Los Alamos


Title:                      Los Alamos

Author:                 Joseph Kanon

Kanon, Joseph (1997). Los Alamos: a novel. New York: Broadway Books

LCCN:    96044055

PS3561.A476 L6 1997

LC Subjects

World War, 1939-1945–New Mexico–Los Alamos–Fiction.

Atomic bomb–Fiction.

Los Alamos (N.M.)–Fiction.

Date Posted:      November 1, 2017

Review by Lawrence Thornton[1]

“A Mrs. Rosa Ortiz found the body”. The flat, casual tone established by the indefinite article opening Los Alamos”—patented by the grandfathers of noir and imitated by countless successors—signals us that the novel we are about to read is a detective thriller whose narrative possibilities will be limited by formulas of the genre. But the job of such books is to amuse us, and that is exactly what Joseph Kanon does in this first novel, a tale of murder set against the backdrop of the Manhattan Project. From the discovery of the body on the first page through the machinations of plot that culminate in a car chase across the New Mexico desert, Mr. Kanon manipulates the familiar elements of delay, false leads, cold trails and hot sex in the service of a diverting, if occasionally long-winded, entertainment.

Los Alamos takes place in the spring of 1945. Scientists are working day and night to complete the first atomic bomb before the Germans and Japanese do. To that end, J. Robert Oppenheimer, Enrico Fermi and a sprinkling of other geniuses populate a town that has no official existence. If you want to get in touch with someone there, you send a letter to a post office box in Santa Fe.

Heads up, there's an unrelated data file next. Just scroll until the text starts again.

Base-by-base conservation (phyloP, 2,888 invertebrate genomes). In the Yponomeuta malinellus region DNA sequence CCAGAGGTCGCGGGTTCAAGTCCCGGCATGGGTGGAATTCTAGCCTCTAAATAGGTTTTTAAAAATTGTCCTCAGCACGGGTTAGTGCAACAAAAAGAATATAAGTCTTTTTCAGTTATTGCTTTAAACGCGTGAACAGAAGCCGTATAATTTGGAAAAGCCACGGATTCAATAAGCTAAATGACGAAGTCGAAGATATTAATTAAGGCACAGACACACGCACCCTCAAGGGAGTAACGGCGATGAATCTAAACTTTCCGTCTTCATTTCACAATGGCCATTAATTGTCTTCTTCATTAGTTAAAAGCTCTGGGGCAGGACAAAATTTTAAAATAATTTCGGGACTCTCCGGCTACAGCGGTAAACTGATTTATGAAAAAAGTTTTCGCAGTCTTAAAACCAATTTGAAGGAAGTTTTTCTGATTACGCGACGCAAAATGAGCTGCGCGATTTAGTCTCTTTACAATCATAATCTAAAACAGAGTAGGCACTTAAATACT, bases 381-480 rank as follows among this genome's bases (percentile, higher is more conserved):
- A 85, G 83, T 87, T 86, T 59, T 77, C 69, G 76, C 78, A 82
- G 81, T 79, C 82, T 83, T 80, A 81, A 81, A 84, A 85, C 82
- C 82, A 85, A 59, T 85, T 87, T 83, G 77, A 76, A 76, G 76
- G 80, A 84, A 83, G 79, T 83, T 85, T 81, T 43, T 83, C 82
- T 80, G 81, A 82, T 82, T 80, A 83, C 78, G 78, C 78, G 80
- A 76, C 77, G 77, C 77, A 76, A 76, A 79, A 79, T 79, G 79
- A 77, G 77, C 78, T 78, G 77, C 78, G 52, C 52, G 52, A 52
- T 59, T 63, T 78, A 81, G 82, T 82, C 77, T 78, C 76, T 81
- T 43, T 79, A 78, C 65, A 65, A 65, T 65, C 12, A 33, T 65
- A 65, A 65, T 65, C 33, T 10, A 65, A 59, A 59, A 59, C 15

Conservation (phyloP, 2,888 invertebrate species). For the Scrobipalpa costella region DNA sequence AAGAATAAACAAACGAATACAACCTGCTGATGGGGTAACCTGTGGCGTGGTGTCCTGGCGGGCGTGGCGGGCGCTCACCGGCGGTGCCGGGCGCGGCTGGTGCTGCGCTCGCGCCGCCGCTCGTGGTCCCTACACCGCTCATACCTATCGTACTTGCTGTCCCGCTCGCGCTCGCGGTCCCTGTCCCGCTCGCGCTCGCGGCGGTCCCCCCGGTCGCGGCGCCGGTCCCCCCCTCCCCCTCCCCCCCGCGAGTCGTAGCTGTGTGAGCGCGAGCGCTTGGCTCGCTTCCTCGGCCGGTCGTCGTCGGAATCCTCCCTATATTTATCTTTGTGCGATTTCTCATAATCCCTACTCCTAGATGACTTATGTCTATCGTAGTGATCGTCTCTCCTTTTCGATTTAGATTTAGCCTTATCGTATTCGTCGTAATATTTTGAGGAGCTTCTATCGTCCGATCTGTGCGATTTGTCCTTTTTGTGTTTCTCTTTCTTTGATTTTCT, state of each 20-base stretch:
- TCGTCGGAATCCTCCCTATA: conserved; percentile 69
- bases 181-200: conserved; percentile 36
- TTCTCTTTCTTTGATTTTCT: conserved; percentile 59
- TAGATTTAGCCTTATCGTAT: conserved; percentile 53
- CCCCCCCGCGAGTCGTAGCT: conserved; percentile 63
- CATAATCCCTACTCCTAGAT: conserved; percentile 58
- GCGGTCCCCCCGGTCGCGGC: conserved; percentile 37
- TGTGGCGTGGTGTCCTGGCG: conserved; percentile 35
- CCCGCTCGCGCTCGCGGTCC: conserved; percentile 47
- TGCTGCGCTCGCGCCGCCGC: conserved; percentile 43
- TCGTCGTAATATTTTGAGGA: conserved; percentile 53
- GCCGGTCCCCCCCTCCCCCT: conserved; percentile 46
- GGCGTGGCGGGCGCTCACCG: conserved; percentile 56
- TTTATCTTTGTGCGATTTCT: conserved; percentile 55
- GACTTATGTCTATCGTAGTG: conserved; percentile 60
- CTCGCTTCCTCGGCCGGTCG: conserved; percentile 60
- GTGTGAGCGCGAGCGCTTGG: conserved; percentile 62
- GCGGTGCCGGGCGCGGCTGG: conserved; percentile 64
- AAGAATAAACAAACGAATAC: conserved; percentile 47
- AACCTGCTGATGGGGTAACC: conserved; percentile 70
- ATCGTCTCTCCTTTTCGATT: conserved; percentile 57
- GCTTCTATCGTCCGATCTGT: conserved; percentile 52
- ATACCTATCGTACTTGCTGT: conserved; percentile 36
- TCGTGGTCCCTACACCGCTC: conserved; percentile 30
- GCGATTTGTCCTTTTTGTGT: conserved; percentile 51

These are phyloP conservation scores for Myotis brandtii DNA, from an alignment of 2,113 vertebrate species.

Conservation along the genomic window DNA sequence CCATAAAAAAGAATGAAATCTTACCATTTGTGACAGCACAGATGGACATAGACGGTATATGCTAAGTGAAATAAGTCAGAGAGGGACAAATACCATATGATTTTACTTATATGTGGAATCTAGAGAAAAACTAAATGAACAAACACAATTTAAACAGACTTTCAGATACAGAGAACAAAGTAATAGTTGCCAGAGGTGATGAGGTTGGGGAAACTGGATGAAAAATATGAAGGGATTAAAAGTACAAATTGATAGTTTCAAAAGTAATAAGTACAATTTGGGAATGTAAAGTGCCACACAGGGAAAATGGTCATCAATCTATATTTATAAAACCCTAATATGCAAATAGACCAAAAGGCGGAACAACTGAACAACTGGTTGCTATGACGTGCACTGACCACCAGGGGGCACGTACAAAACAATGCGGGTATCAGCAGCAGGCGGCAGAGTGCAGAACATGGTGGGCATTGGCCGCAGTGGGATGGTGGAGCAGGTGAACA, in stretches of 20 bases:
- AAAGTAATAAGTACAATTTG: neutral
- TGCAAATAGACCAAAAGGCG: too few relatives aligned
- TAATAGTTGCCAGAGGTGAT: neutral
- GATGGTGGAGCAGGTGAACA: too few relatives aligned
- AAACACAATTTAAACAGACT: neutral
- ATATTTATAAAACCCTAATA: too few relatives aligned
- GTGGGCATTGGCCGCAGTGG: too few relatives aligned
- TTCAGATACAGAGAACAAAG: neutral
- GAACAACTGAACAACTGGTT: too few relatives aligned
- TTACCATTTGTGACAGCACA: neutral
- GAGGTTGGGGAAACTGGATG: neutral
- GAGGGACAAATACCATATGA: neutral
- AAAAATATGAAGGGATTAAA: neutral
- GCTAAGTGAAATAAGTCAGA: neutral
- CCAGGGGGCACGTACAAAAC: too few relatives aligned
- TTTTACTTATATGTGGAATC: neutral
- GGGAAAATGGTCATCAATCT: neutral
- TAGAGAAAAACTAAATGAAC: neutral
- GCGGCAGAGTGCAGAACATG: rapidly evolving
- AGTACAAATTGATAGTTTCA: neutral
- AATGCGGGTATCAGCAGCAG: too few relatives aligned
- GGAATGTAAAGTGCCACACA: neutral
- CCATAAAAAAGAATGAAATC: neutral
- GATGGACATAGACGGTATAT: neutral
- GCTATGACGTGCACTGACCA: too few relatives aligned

The highest level of security is maintained behind the fences of Los Alamos. Outside, however, events spin out of control when Karl Bruner, a security officer and refugee from Europe, is found murdered in Santa Fe, possibly the victim of a homosexual encounter gone bad. The question is whether his death is merely a private tragedy or a sign of espionage. Has the Manhattan Project been compromised? Since Washington fears that a public scandal could shut down the project, the truth needs to be ferreted out quickly. Gen. Leslie Groves, the Army commander of Los Alamos, one of several characters cloned from historical figures, calls in Michael Connolly, an intelligence officer who replaces Bruner and begins an undercover investigation.

Determined though he is to track down the killer, Connolly still has time to become involved with the wife of a scientist working on the project, Emma Pawlowski, a beautiful and mysterious woman whose shadowy past includes a stint of fighting in the Spanish Civil War. When he isn’t bedding Emma in various picturesque positions and locales, Connolly is running into an array of problems. The local sheriff, Doc Holliday, seems only a notch above a hayseed. Scientists and military personnel are reluctant to talk. But Connolly persists, slowly building a theory that whoever smashed Karl Bruner’s skull in is connected to the project.

Although Mr. Kanon is working in a genre that does not especially emphasize character, he does a good job developing Connolly and Emma. Their relationship is plausible, if predictable. He is less successful with others, particularly Oppenheimer, whose historical reality, approaching mythic proportions in the public mind, is too unwieldy for the role assigned him here. The dialogue and action Mr. Kanon invents for him jar against our memory or knowledge of the man. A similar problem interferes with our response to the first atomic explosion. Mr. Kanon’s description of the mushroom cloud and its significance is underwhelming.